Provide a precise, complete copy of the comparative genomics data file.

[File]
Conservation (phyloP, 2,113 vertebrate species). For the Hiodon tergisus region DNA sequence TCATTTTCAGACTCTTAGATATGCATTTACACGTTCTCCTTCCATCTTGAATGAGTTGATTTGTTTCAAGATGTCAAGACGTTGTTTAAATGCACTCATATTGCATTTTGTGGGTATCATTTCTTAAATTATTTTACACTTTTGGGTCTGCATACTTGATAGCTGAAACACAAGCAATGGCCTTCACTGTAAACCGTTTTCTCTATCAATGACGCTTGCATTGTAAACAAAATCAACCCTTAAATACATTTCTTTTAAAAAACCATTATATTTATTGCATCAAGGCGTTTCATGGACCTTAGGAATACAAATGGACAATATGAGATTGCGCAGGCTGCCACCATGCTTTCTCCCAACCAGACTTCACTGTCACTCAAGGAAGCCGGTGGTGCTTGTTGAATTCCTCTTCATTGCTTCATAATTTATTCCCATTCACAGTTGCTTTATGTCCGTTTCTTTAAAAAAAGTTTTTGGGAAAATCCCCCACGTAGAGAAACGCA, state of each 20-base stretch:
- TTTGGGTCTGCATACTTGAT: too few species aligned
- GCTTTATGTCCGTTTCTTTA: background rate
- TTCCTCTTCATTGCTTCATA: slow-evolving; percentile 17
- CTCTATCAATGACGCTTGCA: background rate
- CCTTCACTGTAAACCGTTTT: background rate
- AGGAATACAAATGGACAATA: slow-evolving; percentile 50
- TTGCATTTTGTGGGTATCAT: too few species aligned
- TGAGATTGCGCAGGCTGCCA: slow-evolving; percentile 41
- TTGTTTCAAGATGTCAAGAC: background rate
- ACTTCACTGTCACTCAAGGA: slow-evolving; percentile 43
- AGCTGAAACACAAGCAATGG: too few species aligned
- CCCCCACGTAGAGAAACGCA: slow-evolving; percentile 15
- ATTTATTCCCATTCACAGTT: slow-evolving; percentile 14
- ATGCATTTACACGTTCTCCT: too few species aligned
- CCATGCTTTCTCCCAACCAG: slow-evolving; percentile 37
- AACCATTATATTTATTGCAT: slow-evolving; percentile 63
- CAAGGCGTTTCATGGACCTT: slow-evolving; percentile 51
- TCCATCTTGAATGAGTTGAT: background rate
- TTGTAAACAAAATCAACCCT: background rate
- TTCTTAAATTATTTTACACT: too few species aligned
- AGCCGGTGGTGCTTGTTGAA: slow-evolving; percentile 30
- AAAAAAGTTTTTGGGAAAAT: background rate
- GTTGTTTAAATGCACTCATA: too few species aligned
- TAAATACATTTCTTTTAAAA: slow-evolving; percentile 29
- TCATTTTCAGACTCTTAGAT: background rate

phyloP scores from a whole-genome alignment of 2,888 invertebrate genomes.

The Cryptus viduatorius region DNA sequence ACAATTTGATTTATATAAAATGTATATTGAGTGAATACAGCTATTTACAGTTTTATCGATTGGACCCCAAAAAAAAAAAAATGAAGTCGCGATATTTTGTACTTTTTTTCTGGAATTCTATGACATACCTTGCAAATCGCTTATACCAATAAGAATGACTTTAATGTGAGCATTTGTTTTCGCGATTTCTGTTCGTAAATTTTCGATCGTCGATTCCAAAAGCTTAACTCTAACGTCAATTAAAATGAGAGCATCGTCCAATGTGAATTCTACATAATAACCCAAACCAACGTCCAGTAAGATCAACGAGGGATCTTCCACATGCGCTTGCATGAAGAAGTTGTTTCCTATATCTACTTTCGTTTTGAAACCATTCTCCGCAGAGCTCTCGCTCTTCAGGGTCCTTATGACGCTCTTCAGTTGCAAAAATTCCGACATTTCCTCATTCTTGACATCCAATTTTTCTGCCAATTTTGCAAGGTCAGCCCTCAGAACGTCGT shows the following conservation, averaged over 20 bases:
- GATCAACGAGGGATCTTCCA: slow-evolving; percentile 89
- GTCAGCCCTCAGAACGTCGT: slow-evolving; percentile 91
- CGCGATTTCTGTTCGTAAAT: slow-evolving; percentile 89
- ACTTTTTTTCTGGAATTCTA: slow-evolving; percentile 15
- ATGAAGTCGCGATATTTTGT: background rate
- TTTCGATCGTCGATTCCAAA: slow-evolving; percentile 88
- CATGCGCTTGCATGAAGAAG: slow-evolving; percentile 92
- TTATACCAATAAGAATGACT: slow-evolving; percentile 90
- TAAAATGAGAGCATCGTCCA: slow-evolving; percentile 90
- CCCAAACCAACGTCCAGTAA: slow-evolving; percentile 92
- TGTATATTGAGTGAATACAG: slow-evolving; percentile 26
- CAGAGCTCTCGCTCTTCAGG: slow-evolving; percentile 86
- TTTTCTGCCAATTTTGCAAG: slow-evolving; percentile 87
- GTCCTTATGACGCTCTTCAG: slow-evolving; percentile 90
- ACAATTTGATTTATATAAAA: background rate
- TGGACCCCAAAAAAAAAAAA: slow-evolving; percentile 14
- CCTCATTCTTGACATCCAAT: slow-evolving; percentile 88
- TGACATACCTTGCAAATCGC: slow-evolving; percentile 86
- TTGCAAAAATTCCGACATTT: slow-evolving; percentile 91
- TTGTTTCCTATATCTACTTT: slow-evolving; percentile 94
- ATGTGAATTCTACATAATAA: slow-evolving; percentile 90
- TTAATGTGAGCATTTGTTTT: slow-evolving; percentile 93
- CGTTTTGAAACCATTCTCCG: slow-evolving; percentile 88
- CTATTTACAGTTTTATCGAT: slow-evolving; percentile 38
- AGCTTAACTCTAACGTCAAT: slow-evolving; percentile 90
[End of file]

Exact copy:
Conservation (phyloP, 2,113 vertebrate species). For the Hiodon tergisus region DNA sequence TCATTTTCAGACTCTTAGATATGCATTTACACGTTCTCCTTCCATCTTGAATGAGTTGATTTGTTTCAAGATGTCAAGACGTTGTTTAAATGCACTCATATTGCATTTTGTGGGTATCATTTCTTAAATTATTTTACACTTTTGGGTCTGCATACTTGATAGCTGAAACACAAGCAATGGCCTTCACTGTAAACCGTTTTCTCTATCAATGACGCTTGCATTGTAAACAAAATCAACCCTTAAATACATTTCTTTTAAAAAACCATTATATTTATTGCATCAAGGCGTTTCATGGACCTTAGGAATACAAATGGACAATATGAGATTGCGCAGGCTGCCACCATGCTTTCTCCCAACCAGACTTCACTGTCACTCAAGGAAGCCGGTGGTGCTTGTTGAATTCCTCTTCATTGCTTCATAATTTATTCCCATTCACAGTTGCTTTATGTCCGTTTCTTTAAAAAAAGTTTTTGGGAAAATCCCCCACGTAGAGAAACGCA, state of each 20-base stretch:
- TTTGGGTCTGCATACTTGAT: too few species aligned
- GCTTTATGTCCGTTTCTTTA: background rate
- TTCCTCTTCATTGCTTCATA: slow-evolving; percentile 17
- CTCTATCAATGACGCTTGCA: background rate
- CCTTCACTGTAAACCGTTTT: background rate
- AGGAATACAAATGGACAATA: slow-evolving; percentile 50
- TTGCATTTTGTGGGTATCAT: too few species aligned
- TGAGATTGCGCAGGCTGCCA: slow-evolving; percentile 41
- TTGTTTCAAGATGTCAAGAC: background rate
- ACTTCACTGTCACTCAAGGA: slow-evolving; percentile 43
- AGCTGAAACACAAGCAATGG: too few species aligned
- CCCCCACGTAGAGAAACGCA: slow-evolving; percentile 15
- ATTTATTCCCATTCACAGTT: slow-evolving; percentile 14
- ATGCATTTACACGTTCTCCT: too few species aligned
- CCATGCTTTCTCCCAACCAG: slow-evolving; percentile 37
- AACCATTATATTTATTGCAT: slow-evolving; percentile 63
- CAAGGCGTTTCATGGACCTT: slow-evolving; percentile 51
- TCCATCTTGAATGAGTTGAT: background rate
- TTGTAAACAAAATCAACCCT: background rate
- TTCTTAAATTATTTTACACT: too few species aligned
- AGCCGGTGGTGCTTGTTGAA: slow-evolving; percentile 30
- AAAAAAGTTTTTGGGAAAAT: background rate
- GTTGTTTAAATGCACTCATA: too few species aligned
- TAAATACATTTCTTTTAAAA: slow-evolving; percentile 29
- TCATTTTCAGACTCTTAGAT: background rate

phyloP scores from a whole-genome alignment of 2,888 invertebrate genomes.

The Cryptus viduatorius region DNA sequence ACAATTTGATTTATATAAAATGTATATTGAGTGAATACAGCTATTTACAGTTTTATCGATTGGACCCCAAAAAAAAAAAAATGAAGTCGCGATATTTTGTACTTTTTTTCTGGAATTCTATGACATACCTTGCAAATCGCTTATACCAATAAGAATGACTTTAATGTGAGCATTTGTTTTCGCGATTTCTGTTCGTAAATTTTCGATCGTCGATTCCAAAAGCTTAACTCTAACGTCAATTAAAATGAGAGCATCGTCCAATGTGAATTCTACATAATAACCCAAACCAACGTCCAGTAAGATCAACGAGGGATCTTCCACATGCGCTTGCATGAAGAAGTTGTTTCCTATATCTACTTTCGTTTTGAAACCATTCTCCGCAGAGCTCTCGCTCTTCAGGGTCCTTATGACGCTCTTCAGTTGCAAAAATTCCGACATTTCCTCATTCTTGACATCCAATTTTTCTGCCAATTTTGCAAGGTCAGCCCTCAGAACGTCGT shows the following conservation, averaged over 20 bases:
- GATCAACGAGGGATCTTCCA: slow-evolving; percentile 89
- GTCAGCCCTCAGAACGTCGT: slow-evolving; percentile 91
- CGCGATTTCTGTTCGTAAAT: slow-evolving; percentile 89
- ACTTTTTTTCTGGAATTCTA: slow-evolving; percentile 15
- ATGAAGTCGCGATATTTTGT: background rate
- TTTCGATCGTCGATTCCAAA: slow-evolving; percentile 88
- CATGCGCTTGCATGAAGAAG: slow-evolving; percentile 92
- TTATACCAATAAGAATGACT: slow-evolving; percentile 90
- TAAAATGAGAGCATCGTCCA: slow-evolving; percentile 90
- CCCAAACCAACGTCCAGTAA: slow-evolving; percentile 92
- TGTATATTGAGTGAATACAG: slow-evolving; percentile 26
- CAGAGCTCTCGCTCTTCAGG: slow-evolving; percentile 86
- TTTTCTGCCAATTTTGCAAG: slow-evolving; percentile 87
- GTCCTTATGACGCTCTTCAG: slow-evolving; percentile 90
- ACAATTTGATTTATATAAAA: background rate
- TGGACCCCAAAAAAAAAAAA: slow-evolving; percentile 14
- CCTCATTCTTGACATCCAAT: slow-evolving; percentile 88
- TGACATACCTTGCAAATCGC: slow-evolving; percentile 86
- TTGCAAAAATTCCGACATTT: slow-evolving; percentile 91
- TTGTTTCCTATATCTACTTT: slow-evolving; percentile 94
- ATGTGAATTCTACATAATAA: slow-evolving; percentile 90
- TTAATGTGAGCATTTGTTTT: slow-evolving; percentile 93
- CGTTTTGAAACCATTCTCCG: slow-evolving; percentile 88
- CTATTTACAGTTTTATCGAT: slow-evolving; percentile 38
- AGCTTAACTCTAACGTCAAT: slow-evolving; percentile 90